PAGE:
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Art & Social Space
The Flight of Culture: Creating a Cultural Economy at the Border
by Susana Bautista

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Crossing the border into Mexico

Map of the border region

Tijuana Cultural Center (CECUT)

Armando Gonzalez, owner of Galeria del Mar, Rosarito Beach

The "flight of culture" is one of the lesser-discussed border concerns of recent years. Much has been written about how culture is created in border cities, resulting in border art, border poetry and border politics, just to name a few. Border cities regularly develop cultural exchange and collaboration in the spirit of good relations, yet does this merely imply good-willed interaction between neighboring cities, or does it also affect the commercial art market? Culture is inextricably tied to commerce, and even more so in our postmodern society, as numerous scholars have asserted. It is an economic reality that if artists cannot sell their work in Tijuana - a city with a growing population and economy - they will eventually leave to seek stronger markets north of the border and beyond.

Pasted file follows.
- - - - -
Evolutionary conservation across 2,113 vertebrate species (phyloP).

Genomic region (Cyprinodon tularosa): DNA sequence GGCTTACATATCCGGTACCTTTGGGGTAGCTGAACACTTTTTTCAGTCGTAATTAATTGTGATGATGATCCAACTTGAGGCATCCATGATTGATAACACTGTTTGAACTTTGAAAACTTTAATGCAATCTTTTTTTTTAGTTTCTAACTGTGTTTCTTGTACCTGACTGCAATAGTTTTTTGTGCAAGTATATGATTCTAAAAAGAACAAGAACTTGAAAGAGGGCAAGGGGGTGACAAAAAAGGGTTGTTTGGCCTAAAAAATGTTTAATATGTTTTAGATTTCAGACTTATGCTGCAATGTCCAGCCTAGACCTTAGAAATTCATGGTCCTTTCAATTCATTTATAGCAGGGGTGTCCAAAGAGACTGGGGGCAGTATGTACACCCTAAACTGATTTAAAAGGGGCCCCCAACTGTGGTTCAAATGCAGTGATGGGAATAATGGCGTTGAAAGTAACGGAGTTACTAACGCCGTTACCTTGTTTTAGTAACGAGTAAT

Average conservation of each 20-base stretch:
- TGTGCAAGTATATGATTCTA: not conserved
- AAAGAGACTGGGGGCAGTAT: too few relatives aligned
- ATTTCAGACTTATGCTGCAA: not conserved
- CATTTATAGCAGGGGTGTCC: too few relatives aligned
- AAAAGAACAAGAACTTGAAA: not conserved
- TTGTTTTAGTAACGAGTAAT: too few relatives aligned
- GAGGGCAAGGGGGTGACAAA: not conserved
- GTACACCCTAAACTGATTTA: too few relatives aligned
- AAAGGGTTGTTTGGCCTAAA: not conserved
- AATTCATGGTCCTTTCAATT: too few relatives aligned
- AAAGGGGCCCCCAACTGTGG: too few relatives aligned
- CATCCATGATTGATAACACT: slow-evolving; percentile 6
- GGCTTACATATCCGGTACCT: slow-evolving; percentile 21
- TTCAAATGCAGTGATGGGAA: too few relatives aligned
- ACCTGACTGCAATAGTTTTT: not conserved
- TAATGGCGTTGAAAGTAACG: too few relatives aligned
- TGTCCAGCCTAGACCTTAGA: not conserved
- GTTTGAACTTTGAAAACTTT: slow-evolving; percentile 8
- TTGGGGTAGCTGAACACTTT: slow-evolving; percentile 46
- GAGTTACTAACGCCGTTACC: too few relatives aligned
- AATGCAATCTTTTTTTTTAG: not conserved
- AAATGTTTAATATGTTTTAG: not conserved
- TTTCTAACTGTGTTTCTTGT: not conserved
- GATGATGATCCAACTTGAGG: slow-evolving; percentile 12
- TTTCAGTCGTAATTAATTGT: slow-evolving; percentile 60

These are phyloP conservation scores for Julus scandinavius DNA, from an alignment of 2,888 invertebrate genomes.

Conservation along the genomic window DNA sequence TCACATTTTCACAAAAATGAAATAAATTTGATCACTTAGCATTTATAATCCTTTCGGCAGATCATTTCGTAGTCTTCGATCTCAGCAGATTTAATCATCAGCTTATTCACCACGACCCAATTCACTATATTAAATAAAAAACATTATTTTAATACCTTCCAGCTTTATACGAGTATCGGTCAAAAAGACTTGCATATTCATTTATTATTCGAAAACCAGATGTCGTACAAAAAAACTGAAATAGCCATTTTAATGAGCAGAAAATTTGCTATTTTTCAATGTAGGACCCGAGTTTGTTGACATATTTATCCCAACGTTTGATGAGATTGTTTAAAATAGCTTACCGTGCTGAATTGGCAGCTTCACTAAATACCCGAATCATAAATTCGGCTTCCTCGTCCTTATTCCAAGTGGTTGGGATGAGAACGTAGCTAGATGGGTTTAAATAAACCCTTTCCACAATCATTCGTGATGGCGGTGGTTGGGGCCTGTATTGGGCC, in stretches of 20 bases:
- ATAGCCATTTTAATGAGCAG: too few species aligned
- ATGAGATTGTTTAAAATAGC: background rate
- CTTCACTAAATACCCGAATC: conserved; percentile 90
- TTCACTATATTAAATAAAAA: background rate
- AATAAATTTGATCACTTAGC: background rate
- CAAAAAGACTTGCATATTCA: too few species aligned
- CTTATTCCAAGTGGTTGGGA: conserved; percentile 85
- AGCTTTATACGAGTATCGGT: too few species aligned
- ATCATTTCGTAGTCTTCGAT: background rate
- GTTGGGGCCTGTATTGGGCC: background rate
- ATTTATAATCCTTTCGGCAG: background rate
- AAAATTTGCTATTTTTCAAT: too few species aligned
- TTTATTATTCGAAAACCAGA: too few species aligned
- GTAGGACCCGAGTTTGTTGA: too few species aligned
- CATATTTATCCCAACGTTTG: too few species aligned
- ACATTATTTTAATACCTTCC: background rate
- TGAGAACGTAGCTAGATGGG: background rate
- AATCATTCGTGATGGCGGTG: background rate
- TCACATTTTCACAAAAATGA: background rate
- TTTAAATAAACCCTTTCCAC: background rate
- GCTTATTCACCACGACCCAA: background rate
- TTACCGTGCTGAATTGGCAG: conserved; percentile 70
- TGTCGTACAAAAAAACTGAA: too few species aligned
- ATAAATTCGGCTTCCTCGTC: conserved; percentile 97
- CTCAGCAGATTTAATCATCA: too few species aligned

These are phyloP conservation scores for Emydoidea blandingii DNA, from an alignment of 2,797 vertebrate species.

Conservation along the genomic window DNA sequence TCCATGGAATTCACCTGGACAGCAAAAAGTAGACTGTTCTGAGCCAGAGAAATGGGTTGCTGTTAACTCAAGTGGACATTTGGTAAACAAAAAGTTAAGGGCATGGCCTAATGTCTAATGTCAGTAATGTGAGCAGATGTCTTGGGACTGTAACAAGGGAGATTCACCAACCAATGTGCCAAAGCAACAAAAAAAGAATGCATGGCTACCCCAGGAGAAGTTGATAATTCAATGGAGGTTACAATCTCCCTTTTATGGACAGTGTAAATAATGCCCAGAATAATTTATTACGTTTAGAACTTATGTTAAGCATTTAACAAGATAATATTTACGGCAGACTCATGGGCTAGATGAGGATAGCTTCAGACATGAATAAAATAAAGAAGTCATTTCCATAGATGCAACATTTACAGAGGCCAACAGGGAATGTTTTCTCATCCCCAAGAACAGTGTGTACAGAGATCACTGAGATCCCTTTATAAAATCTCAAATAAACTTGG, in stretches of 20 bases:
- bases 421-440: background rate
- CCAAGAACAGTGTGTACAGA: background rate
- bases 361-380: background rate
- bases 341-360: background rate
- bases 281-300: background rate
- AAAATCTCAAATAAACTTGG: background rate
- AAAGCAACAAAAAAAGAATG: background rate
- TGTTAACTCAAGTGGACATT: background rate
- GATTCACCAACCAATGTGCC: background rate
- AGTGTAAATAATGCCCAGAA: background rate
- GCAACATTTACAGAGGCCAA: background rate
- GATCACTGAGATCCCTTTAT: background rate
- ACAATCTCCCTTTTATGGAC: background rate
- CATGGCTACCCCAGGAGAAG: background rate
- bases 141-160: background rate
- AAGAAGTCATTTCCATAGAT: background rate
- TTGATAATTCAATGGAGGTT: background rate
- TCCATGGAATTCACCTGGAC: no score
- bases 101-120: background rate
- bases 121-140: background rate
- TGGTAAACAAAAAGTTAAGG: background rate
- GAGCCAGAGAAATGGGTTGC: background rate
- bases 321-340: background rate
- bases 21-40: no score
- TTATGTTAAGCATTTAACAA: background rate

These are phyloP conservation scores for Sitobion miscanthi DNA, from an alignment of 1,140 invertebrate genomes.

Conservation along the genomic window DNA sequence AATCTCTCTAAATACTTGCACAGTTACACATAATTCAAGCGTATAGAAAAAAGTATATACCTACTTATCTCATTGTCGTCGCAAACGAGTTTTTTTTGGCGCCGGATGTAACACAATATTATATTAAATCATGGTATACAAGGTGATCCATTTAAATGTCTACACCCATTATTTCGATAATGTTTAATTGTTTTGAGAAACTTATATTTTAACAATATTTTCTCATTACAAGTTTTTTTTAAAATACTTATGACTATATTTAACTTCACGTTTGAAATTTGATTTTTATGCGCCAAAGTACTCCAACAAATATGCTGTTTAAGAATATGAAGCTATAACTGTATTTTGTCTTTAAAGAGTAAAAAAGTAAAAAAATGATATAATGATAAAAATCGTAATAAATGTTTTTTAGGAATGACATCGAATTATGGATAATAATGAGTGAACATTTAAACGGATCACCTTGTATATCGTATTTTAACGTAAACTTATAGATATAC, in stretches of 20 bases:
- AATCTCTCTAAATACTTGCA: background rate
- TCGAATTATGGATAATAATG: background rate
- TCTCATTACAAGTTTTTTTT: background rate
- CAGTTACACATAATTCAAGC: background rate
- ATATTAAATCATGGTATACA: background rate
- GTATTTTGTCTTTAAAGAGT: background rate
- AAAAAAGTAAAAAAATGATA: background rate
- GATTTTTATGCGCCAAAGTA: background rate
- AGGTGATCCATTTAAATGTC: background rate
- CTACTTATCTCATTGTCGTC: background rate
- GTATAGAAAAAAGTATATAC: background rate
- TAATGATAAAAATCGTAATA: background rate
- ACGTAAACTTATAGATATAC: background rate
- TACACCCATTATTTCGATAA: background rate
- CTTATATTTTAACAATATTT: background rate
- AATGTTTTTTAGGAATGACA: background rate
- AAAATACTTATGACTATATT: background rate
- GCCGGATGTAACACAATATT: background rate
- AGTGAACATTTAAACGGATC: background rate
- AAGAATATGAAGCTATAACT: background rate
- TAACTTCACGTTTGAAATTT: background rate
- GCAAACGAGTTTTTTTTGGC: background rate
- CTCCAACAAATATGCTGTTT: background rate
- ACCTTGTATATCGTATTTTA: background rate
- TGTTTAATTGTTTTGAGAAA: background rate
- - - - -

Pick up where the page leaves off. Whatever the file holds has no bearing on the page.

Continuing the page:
With a plethora of cultural spaces funded by state and federal governments, there are numerous opportunities for artists to exhibit in Baja Norte (including the cities Tijuana, Ensenada, Rosarito, Tecate, and Mexicali, the state capitol), but once they reach a high level of public recognition, it is only natural for them to expect the economic benefits of that recognition through private collectors and galleries, and the credibility and respect that often comes only through private collecting in our capitalist society. If a commercial art market in Tijuana cannot be sustained by the free market, or by national and international events that bring increased visibility and tourism to the area, then what will happen to the new generation of young artists? Even worse, what will happen to this dynamic border city that depends on the artistic community to reshape its modern identity as a destination for cultural and high-end tourism? Almost 115,000 Mexicans in Tijuana cross into the United States daily for economic and social reasons, and then return home at night to their families. But what happens to a community when its artists also start to leave because there are not enough reasons to return home? Will the few galleries in the region suffice the growing number of artists? Does the government have a responsibility to subsidize the private art market in Tijuana, or is it the responsibility of the private sector, including maquiladoras, local businesses, and wealthy art patrons? Although the answers may be a long time coming, these are some of the many questions that need to start being asked in border cities with a growing cultural sector such as Tijuana.

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